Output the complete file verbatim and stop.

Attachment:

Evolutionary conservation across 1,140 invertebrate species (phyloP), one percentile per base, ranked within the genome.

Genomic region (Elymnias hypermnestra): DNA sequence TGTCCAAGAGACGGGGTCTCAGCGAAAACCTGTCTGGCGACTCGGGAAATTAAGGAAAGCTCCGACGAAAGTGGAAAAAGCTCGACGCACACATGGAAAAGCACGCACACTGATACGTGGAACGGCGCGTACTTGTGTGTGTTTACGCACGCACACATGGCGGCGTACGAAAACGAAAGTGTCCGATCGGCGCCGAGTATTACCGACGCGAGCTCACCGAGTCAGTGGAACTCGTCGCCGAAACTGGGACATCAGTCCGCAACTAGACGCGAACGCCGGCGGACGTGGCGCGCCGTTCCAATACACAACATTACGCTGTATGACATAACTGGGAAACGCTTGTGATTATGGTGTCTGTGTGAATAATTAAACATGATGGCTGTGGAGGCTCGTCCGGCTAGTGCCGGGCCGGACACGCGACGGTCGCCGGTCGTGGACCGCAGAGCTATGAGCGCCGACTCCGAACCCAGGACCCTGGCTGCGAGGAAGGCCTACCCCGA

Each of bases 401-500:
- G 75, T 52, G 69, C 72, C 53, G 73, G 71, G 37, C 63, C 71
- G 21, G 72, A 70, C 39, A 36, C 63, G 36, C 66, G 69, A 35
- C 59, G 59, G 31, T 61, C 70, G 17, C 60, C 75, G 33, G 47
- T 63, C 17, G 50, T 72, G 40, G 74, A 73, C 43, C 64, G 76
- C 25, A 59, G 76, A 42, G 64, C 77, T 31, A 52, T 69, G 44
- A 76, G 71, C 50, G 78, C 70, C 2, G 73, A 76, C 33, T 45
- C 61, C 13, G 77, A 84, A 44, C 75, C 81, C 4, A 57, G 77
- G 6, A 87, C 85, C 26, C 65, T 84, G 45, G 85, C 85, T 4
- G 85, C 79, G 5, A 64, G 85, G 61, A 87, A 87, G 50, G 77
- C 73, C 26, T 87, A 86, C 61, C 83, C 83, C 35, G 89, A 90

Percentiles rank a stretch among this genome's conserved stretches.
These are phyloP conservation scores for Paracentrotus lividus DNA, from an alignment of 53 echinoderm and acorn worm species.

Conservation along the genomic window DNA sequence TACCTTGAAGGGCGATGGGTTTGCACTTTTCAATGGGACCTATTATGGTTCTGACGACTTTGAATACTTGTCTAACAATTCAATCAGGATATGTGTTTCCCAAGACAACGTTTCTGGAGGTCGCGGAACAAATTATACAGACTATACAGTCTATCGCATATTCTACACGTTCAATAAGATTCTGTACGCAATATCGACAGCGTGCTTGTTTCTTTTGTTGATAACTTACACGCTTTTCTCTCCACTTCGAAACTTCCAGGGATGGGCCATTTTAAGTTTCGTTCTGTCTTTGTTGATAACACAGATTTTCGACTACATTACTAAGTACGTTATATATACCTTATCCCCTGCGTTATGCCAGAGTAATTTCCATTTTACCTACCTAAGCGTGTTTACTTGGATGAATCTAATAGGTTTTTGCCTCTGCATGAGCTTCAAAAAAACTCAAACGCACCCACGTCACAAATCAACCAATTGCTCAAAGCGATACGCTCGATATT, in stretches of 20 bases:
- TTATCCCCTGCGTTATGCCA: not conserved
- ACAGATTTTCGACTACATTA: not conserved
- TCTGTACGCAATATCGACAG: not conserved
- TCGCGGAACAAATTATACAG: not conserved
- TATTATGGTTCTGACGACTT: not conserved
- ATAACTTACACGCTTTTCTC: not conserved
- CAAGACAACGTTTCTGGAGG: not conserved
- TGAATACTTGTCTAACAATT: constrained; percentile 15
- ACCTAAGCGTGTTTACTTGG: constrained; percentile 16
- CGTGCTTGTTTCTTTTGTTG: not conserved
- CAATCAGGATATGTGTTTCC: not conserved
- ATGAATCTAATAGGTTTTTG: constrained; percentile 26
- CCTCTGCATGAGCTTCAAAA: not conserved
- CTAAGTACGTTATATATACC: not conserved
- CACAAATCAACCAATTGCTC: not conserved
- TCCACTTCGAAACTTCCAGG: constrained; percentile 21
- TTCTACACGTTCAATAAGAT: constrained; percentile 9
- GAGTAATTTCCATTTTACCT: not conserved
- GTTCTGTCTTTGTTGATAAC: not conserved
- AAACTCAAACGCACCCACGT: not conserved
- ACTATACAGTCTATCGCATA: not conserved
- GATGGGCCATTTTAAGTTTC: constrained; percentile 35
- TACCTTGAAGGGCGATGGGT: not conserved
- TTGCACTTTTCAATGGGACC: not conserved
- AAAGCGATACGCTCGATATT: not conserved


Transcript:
Evolutionary conservation across 1,140 invertebrate species (phyloP), one percentile per base, ranked within the genome.

Genomic region (Elymnias hypermnestra): DNA sequence TGTCCAAGAGACGGGGTCTCAGCGAAAACCTGTCTGGCGACTCGGGAAATTAAGGAAAGCTCCGACGAAAGTGGAAAAAGCTCGACGCACACATGGAAAAGCACGCACACTGATACGTGGAACGGCGCGTACTTGTGTGTGTTTACGCACGCACACATGGCGGCGTACGAAAACGAAAGTGTCCGATCGGCGCCGAGTATTACCGACGCGAGCTCACCGAGTCAGTGGAACTCGTCGCCGAAACTGGGACATCAGTCCGCAACTAGACGCGAACGCCGGCGGACGTGGCGCGCCGTTCCAATACACAACATTACGCTGTATGACATAACTGGGAAACGCTTGTGATTATGGTGTCTGTGTGAATAATTAAACATGATGGCTGTGGAGGCTCGTCCGGCTAGTGCCGGGCCGGACACGCGACGGTCGCCGGTCGTGGACCGCAGAGCTATGAGCGCCGACTCCGAACCCAGGACCCTGGCTGCGAGGAAGGCCTACCCCGA

Each of bases 401-500:
- G 75, T 52, G 69, C 72, C 53, G 73, G 71, G 37, C 63, C 71
- G 21, G 72, A 70, C 39, A 36, C 63, G 36, C 66, G 69, A 35
- C 59, G 59, G 31, T 61, C 70, G 17, C 60, C 75, G 33, G 47
- T 63, C 17, G 50, T 72, G 40, G 74, A 73, C 43, C 64, G 76
- C 25, A 59, G 76, A 42, G 64, C 77, T 31, A 52, T 69, G 44
- A 76, G 71, C 50, G 78, C 70, C 2, G 73, A 76, C 33, T 45
- C 61, C 13, G 77, A 84, A 44, C 75, C 81, C 4, A 57, G 77
- G 6, A 87, C 85, C 26, C 65, T 84, G 45, G 85, C 85, T 4
- G 85, C 79, G 5, A 64, G 85, G 61, A 87, A 87, G 50, G 77
- C 73, C 26, T 87, A 86, C 61, C 83, C 83, C 35, G 89, A 90

Percentiles rank a stretch among this genome's conserved stretches.
These are phyloP conservation scores for Paracentrotus lividus DNA, from an alignment of 53 echinoderm and acorn worm species.

Conservation along the genomic window DNA sequence TACCTTGAAGGGCGATGGGTTTGCACTTTTCAATGGGACCTATTATGGTTCTGACGACTTTGAATACTTGTCTAACAATTCAATCAGGATATGTGTTTCCCAAGACAACGTTTCTGGAGGTCGCGGAACAAATTATACAGACTATACAGTCTATCGCATATTCTACACGTTCAATAAGATTCTGTACGCAATATCGACAGCGTGCTTGTTTCTTTTGTTGATAACTTACACGCTTTTCTCTCCACTTCGAAACTTCCAGGGATGGGCCATTTTAAGTTTCGTTCTGTCTTTGTTGATAACACAGATTTTCGACTACATTACTAAGTACGTTATATATACCTTATCCCCTGCGTTATGCCAGAGTAATTTCCATTTTACCTACCTAAGCGTGTTTACTTGGATGAATCTAATAGGTTTTTGCCTCTGCATGAGCTTCAAAAAAACTCAAACGCACCCACGTCACAAATCAACCAATTGCTCAAAGCGATACGCTCGATATT, in stretches of 20 bases:
- TTATCCCCTGCGTTATGCCA: not conserved
- ACAGATTTTCGACTACATTA: not conserved
- TCTGTACGCAATATCGACAG: not conserved
- TCGCGGAACAAATTATACAG: not conserved
- TATTATGGTTCTGACGACTT: not conserved
- ATAACTTACACGCTTTTCTC: not conserved
- CAAGACAACGTTTCTGGAGG: not conserved
- TGAATACTTGTCTAACAATT: constrained; percentile 15
- ACCTAAGCGTGTTTACTTGG: constrained; percentile 16
- CGTGCTTGTTTCTTTTGTTG: not conserved
- CAATCAGGATATGTGTTTCC: not conserved
- ATGAATCTAATAGGTTTTTG: constrained; percentile 26
- CCTCTGCATGAGCTTCAAAA: not conserved
- CTAAGTACGTTATATATACC: not conserved
- CACAAATCAACCAATTGCTC: not conserved
- TCCACTTCGAAACTTCCAGG: constrained; percentile 21
- TTCTACACGTTCAATAAGAT: constrained; percentile 9
- GAGTAATTTCCATTTTACCT: not conserved
- GTTCTGTCTTTGTTGATAAC: not conserved
- AAACTCAAACGCACCCACGT: not conserved
- ACTATACAGTCTATCGCATA: not conserved
- GATGGGCCATTTTAAGTTTC: constrained; percentile 35
- TACCTTGAAGGGCGATGGGT: not conserved
- TTGCACTTTTCAATGGGACC: not conserved
- AAAGCGATACGCTCGATATT: not conserved